The metal was first obtained, in an impure state, by C. G. Mosander, by fusing its chloride with sodium. W. F. Hillebrand and T. Norton have prepared it by the electrolysis of the melted chloride (Pogg. Ann., 1875, 156, p. 466); and C. Winkler (Berichte, 1891, xxiv. 884) obtained it by heating the dioxide with magnesium powder. The metal has somewhat the appearance of iron, and has a specific gravity of 6.628, which, after melting, is increased to 6.728. Its specific heat is 0.04479 (W. F. Hillebrand). It is permanent in dry air, but tarnishes in moist air; it can be hammered and rolled; it melts at 623° C. It burns readily on heating, with a brilliant flame; and it also combines with chlorine, bromine, iodine, sulphur, phosphorus and cyanogen. In the case of the two former elements the combination is accompanied by combustion of the metal. With water it is slowly converted into the dioxide. Cold concentrated nitric and sulphuric acids are without action on the metal, but it reacts rapidly with dilute nitric and hydrochloric acids. The dioxide is used in incandescent gas mantles (see Lighting).

Three oxides of cerium are known. The sesquioxide, Ce2O3, is obtained by heating the carbonate in a current of hydrogen. It is a bluish-green powder, which on exposure rapidly combines with the oxygen of the air. By the addition of caustic soda to cerous salts, a white precipitate of cerous hydroxide is formed. Cerium dioxide, CeO2, is produced when cerium carbonate, nitrate, sulphate or oxalate is heated in air. It is a white or pale yellow compound, which becomes reddish on heating. Its specific gravity is 6.739, and its specific heat 0.0877. It is not reduced to the metallic condition on heating with carbon. Concentrated sulphuric acid dissolves this oxide, forming a yellowish solution and ozone. By suspending the precipitated cerous hydroxide in water and passing chlorine through the solution, a hydrated form of the dioxide, 2CeO2·3H2O, is obtained, which is readily soluble in nitric and sulphuric acids, forming ceric salts, and in hydrochloric acid, where it forms cerous chloride, with liberation of chlorine. A higher hydrated oxide, CeO3·xH2O, is formed by the interaction of cerous sulphate with sodium acetate and hydrogen peroxide (Lecoq de Boisbaudran, Comptes rendus, 1885, 100, p. 605).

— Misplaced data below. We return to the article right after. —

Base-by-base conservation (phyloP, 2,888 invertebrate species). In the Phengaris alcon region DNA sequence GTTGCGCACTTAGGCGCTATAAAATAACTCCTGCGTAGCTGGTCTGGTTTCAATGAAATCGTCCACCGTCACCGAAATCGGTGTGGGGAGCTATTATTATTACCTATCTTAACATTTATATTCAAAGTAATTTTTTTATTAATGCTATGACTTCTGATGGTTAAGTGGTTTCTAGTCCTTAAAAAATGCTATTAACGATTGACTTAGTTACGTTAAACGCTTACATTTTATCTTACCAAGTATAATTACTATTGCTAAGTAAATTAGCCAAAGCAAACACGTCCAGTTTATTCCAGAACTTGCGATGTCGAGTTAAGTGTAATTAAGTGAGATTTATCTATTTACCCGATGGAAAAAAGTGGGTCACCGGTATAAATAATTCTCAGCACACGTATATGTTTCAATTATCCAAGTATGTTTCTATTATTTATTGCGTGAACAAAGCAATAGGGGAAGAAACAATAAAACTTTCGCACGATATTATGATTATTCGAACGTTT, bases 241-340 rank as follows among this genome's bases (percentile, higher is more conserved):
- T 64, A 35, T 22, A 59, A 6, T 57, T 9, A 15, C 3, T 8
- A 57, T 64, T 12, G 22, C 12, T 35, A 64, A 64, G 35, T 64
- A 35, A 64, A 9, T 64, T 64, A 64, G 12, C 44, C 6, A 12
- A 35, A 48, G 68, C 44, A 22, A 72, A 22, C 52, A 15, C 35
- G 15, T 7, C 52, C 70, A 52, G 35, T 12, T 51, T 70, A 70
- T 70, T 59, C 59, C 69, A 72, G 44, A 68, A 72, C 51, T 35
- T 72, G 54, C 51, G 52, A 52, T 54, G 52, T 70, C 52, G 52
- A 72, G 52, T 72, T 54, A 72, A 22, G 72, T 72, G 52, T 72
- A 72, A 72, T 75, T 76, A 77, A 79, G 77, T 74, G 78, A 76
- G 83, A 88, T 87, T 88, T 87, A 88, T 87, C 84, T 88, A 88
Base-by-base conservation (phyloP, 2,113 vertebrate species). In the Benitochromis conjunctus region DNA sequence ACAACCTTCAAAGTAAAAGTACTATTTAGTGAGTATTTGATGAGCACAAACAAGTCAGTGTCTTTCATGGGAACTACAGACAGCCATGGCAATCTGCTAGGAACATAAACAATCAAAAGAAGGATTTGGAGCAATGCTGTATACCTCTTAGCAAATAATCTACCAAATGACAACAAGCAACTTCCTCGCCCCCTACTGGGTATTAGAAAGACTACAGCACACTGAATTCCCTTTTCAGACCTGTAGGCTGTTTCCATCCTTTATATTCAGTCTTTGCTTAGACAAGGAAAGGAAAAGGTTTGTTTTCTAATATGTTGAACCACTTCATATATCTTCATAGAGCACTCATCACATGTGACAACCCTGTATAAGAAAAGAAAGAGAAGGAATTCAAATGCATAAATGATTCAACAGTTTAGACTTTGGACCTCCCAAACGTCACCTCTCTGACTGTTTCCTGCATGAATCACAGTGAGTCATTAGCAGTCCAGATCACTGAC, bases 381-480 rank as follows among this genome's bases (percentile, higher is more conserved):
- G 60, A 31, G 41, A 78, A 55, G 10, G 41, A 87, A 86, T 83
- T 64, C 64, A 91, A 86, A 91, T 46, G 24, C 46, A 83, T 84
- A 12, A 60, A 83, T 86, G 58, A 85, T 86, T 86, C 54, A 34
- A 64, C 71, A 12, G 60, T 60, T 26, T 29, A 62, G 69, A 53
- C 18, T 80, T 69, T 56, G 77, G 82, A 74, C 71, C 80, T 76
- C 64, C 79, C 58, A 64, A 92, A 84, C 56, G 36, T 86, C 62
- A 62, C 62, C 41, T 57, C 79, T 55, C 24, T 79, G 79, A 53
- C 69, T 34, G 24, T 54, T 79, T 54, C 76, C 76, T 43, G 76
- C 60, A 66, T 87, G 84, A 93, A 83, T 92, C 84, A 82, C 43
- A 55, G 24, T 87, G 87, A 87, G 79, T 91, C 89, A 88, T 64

Cerous chloride, CeCl3, is obtained when the metal is burned in chlorine; when a mixture of cerous oxide and carbon is heated in chlorine; or by rapid heating of the dioxide in a stream of carbon monoxide and chlorine. It is a colourless substance, which is easily fusible. A hydrated chloride of composition 2CeCl3·15H2O is also known, and is obtained when a solution of cerous oxide in hydrochloric acid is evaporated over sulphuric acid. Double salts of cerous chloride with stannic chloride, mercuric chloride, and platinic chloride are also known. Cerous bromide, 2CeBr3·3H2O, and iodide, CeI3·9H2O, are known. Cerous sulphide, Ce2S3, results on heating cerium with sulphur or cerium oxide in carbon bisulphide vapour. It is a red infusible mass of specific gravity 5.1, and is slowly decomposed by warm water. The sulphate, Ce2(SO4)3, is formed on dissolving the carbonate in sulphuric acid, or on dissolving the basic sulphate in sulphuric acid, in the presence of sulphur dioxide, evaporating the solution, and drying the product obtained, at high temperature (B. Brauner, Monatshefte, 1885, vi. 793). It is a white powder of specific gravity 3.912, easily soluble in cold water. Many hydrated forms of the sulphate are known, as are also double salts of the sulphate with potassium, sodium, ammonium, thallium and cadmium sulphates. Ceric fluoride, CeF4·H2O, is obtained when the hydrated dioxide is dissolved in hydrofluoric acid and the solution evaporated on the water bath (B. Brauner). The sulphate, Ce(SO4)2·4H2O, is formed when the basic sulphate is dissolved in sulphuric acid; or when the dioxide is dissolved in dilute sulphuric acid, and evaporated in vacuo over sulphuric acid. It forms yellow crystals soluble in water; the aqueous solution on standing gradually depositing a basic salt. Double sulphates of composition 2Ce(SO4)2·2K2SO4·2H2O, Ce(SO4)2·3(NH4)2SO4·4H2O are

  1. So Irenaeus. According to Hippolytus and Epiphanius it was the Holy Ghost that thus descended.